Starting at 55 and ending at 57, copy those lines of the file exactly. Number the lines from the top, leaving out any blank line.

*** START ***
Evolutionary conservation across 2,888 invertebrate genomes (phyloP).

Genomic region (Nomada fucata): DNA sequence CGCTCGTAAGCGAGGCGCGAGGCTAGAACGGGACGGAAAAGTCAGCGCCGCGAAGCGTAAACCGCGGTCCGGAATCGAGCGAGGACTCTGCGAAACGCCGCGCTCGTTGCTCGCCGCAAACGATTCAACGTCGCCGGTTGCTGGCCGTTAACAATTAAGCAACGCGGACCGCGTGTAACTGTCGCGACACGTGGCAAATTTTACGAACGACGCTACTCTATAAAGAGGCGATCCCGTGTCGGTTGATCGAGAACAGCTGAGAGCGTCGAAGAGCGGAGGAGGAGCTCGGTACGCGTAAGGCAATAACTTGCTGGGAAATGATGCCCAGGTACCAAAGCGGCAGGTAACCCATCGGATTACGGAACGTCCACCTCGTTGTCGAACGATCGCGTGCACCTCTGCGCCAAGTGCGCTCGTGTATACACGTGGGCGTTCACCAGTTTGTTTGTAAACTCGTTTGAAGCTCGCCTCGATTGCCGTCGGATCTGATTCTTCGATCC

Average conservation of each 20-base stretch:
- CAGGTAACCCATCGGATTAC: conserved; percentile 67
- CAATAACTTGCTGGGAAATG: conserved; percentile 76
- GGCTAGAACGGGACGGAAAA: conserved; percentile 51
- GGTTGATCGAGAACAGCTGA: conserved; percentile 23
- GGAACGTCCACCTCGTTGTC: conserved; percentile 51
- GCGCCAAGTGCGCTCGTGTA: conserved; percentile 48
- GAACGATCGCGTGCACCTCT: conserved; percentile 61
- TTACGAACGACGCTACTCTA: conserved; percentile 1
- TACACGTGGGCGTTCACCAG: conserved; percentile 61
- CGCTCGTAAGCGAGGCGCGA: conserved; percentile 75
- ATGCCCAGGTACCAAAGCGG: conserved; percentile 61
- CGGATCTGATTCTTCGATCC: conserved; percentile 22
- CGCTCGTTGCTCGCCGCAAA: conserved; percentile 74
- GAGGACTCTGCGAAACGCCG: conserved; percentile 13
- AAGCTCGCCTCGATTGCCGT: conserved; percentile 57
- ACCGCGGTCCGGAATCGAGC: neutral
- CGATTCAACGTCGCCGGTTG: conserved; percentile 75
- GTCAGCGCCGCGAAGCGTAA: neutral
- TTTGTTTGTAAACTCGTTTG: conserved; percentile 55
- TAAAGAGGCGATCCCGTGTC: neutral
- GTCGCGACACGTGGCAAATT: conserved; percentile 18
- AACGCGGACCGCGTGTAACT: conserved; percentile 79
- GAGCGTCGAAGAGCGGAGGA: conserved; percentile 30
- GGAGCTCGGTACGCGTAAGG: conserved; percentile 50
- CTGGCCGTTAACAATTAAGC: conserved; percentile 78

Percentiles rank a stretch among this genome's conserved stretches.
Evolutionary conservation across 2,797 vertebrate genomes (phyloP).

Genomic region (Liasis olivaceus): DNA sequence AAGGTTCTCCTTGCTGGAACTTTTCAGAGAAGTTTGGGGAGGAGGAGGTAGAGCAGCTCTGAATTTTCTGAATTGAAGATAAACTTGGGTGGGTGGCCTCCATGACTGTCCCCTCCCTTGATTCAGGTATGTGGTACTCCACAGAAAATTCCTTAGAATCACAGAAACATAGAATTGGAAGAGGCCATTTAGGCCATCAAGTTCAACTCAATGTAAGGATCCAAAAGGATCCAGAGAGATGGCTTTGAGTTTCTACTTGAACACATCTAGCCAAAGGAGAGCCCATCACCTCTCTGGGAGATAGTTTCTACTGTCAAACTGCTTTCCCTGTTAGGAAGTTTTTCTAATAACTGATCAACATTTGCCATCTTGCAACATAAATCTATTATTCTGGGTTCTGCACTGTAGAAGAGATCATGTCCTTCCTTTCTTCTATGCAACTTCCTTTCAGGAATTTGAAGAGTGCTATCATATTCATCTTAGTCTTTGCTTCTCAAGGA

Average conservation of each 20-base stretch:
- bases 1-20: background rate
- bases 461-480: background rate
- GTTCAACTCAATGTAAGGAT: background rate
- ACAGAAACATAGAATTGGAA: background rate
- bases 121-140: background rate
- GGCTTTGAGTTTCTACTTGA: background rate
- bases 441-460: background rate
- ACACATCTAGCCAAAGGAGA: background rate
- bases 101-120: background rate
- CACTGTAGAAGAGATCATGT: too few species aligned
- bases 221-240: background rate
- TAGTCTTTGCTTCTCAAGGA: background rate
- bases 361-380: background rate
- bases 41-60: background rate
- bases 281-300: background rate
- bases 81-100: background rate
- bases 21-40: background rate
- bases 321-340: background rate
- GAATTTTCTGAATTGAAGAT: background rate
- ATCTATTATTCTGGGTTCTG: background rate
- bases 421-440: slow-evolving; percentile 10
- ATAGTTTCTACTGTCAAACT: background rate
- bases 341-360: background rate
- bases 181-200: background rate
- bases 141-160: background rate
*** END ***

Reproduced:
- bases 341-360: background rate
- bases 181-200: background rate
- bases 141-160: background rate